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The use of fatigue data, generated using a simple periodic overload test sequence, can provide several advantages over conventionally measured fatigue data. These include more realistic and accurate fatigue life predictions for variable amplitude loading histories and shorter testing times for prototypes and fatigue test articles provided by editing non-damaging cycles from measured loading spectra. The technique involves testing uniaxial fatigue coupons using a fully reversed periodic overload of near-yield magnitude with a fixed period in an otherwise constant amplitude sequence of high stress ratio smaller cycles. The tests can be performed in either load control or strain control with the former offering the advantage of speed and the latter the advantage of greater precision and control of the tests. The net outcome of this procedure is an effective strain life curve for a given material. When used as the basis for fatigue damage calculations, this type of data can give realistic fatigue life estimates for variable amplitude loading conditions. In addition, the endurance limit exhibited by the effective strain life data, which is referred to as the intrinsic fatigue limit, provides a material-based criterion for non-damaging cycles in fatigue. This intrinsic fatigue limit can be of large magnitude in typical engineering alloys and has a practical application as a parameter for filtering non-damaging cycles from rainflow-counted fatigue service load histories. It is shown empirically that the magnitude of the intrinsic fatigue limit can be estimated from the modulus of elasticity of the material.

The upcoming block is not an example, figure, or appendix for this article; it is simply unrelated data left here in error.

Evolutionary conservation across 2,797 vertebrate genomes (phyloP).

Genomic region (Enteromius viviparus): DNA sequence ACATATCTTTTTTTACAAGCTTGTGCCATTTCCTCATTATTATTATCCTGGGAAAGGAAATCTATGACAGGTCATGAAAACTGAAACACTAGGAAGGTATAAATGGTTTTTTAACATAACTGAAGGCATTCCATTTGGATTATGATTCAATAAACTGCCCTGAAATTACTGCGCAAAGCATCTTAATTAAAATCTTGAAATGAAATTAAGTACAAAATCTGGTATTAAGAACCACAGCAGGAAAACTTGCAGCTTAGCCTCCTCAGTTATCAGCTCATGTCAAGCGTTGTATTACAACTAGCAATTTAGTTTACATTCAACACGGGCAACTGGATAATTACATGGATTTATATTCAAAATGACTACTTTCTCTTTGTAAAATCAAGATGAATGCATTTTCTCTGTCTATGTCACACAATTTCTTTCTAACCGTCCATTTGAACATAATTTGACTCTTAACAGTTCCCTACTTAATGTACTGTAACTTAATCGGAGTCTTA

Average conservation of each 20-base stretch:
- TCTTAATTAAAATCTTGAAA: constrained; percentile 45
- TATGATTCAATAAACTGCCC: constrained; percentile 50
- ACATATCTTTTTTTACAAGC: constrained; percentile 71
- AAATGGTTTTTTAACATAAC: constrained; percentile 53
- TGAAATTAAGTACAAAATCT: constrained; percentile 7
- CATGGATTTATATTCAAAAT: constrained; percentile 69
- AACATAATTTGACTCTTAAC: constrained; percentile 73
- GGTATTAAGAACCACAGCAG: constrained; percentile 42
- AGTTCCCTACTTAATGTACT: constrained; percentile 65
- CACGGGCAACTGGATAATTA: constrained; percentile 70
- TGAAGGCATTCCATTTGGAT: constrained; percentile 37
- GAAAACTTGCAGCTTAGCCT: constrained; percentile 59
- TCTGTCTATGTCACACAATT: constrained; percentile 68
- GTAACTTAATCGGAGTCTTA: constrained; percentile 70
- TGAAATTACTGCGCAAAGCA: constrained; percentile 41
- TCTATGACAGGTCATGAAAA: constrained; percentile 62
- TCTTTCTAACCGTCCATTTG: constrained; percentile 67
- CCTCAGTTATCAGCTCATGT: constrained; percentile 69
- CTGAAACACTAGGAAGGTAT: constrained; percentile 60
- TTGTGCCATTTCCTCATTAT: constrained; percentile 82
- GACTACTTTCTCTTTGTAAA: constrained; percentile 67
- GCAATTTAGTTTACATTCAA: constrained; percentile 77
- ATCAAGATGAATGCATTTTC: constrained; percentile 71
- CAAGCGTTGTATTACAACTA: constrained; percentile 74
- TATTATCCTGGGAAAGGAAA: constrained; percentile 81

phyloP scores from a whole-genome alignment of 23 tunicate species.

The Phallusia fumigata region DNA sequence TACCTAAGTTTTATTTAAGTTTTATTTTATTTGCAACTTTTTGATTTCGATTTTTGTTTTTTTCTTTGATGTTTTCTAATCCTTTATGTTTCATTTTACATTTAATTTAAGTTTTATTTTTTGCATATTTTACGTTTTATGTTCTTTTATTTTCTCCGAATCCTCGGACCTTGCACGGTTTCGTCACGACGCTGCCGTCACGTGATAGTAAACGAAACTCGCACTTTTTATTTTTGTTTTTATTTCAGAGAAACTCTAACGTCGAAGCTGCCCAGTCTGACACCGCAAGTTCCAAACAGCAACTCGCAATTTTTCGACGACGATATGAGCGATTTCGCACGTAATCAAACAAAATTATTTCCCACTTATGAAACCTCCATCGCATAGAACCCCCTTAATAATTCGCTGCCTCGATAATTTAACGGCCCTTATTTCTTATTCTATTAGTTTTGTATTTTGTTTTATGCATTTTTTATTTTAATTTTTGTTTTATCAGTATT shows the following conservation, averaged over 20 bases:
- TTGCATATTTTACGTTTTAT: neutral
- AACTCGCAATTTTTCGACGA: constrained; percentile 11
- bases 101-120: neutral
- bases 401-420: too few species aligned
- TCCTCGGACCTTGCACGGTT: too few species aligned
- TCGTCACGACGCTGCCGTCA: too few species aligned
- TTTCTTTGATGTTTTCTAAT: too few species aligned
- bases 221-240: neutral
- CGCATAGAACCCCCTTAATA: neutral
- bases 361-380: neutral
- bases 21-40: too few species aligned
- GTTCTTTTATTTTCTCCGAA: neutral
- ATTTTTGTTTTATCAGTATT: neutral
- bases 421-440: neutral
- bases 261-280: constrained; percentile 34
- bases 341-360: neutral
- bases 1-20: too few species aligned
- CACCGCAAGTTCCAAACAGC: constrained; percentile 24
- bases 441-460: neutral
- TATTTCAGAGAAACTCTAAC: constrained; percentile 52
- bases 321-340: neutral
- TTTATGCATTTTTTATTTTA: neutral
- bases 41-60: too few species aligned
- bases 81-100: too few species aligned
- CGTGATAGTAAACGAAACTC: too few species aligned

This paper describes a procedure for measuring the effective strain life curve for a material and demonstrates how to apply the measured data to calculate fatigue life for variable amplitude loading spectra with the aid of computer algorithms. Finally, a technique for editing service load histories to remove non-damaging cycles from service load spectra is described.
aluminum, cycle editing, damage, elastic modulus, fatigue (materials), fatigue limit, life prediction, non-damaging cycles, steel, variable amplitude loading
Professor, Royal Military College of Canada, Kingston, Ontario